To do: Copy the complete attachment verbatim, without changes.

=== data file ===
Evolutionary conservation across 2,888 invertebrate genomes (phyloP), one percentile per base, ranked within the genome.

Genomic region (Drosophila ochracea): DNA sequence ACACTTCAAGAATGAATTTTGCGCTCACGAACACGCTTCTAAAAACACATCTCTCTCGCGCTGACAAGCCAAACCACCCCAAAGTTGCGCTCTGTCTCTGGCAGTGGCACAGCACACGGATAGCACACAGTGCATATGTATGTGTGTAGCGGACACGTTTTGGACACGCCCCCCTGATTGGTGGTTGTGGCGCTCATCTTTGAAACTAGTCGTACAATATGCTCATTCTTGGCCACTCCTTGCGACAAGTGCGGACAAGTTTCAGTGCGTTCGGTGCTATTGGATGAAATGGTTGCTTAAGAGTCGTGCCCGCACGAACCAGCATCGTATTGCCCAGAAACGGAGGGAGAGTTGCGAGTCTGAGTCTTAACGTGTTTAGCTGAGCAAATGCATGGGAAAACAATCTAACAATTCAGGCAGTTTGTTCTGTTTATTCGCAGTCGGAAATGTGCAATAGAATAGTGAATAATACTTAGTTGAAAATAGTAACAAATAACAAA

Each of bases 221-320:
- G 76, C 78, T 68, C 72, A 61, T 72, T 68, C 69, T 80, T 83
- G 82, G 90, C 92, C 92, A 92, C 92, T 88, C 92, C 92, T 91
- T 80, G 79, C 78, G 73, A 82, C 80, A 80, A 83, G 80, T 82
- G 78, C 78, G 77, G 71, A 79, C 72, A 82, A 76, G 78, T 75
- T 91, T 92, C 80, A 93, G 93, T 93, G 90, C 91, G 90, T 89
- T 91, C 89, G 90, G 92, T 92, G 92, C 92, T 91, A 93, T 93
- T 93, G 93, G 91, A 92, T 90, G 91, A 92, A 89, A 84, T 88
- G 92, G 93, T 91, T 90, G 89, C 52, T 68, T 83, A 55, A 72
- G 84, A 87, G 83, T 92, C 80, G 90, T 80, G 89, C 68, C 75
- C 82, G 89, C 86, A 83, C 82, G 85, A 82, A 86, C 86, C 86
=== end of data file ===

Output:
Evolutionary conservation across 2,888 invertebrate genomes (phyloP), one percentile per base, ranked within the genome.

Genomic region (Drosophila ochracea): DNA sequence ACACTTCAAGAATGAATTTTGCGCTCACGAACACGCTTCTAAAAACACATCTCTCTCGCGCTGACAAGCCAAACCACCCCAAAGTTGCGCTCTGTCTCTGGCAGTGGCACAGCACACGGATAGCACACAGTGCATATGTATGTGTGTAGCGGACACGTTTTGGACACGCCCCCCTGATTGGTGGTTGTGGCGCTCATCTTTGAAACTAGTCGTACAATATGCTCATTCTTGGCCACTCCTTGCGACAAGTGCGGACAAGTTTCAGTGCGTTCGGTGCTATTGGATGAAATGGTTGCTTAAGAGTCGTGCCCGCACGAACCAGCATCGTATTGCCCAGAAACGGAGGGAGAGTTGCGAGTCTGAGTCTTAACGTGTTTAGCTGAGCAAATGCATGGGAAAACAATCTAACAATTCAGGCAGTTTGTTCTGTTTATTCGCAGTCGGAAATGTGCAATAGAATAGTGAATAATACTTAGTTGAAAATAGTAACAAATAACAAA

Each of bases 221-320:
- G 76, C 78, T 68, C 72, A 61, T 72, T 68, C 69, T 80, T 83
- G 82, G 90, C 92, C 92, A 92, C 92, T 88, C 92, C 92, T 91
- T 80, G 79, C 78, G 73, A 82, C 80, A 80, A 83, G 80, T 82
- G 78, C 78, G 77, G 71, A 79, C 72, A 82, A 76, G 78, T 75
- T 91, T 92, C 80, A 93, G 93, T 93, G 90, C 91, G 90, T 89
- T 91, C 89, G 90, G 92, T 92, G 92, C 92, T 91, A 93, T 93
- T 93, G 93, G 91, A 92, T 90, G 91, A 92, A 89, A 84, T 88
- G 92, G 93, T 91, T 90, G 89, C 52, T 68, T 83, A 55, A 72
- G 84, A 87, G 83, T 92, C 80, G 90, T 80, G 89, C 68, C 75
- C 82, G 89, C 86, A 83, C 82, G 85, A 82, A 86, C 86, C 86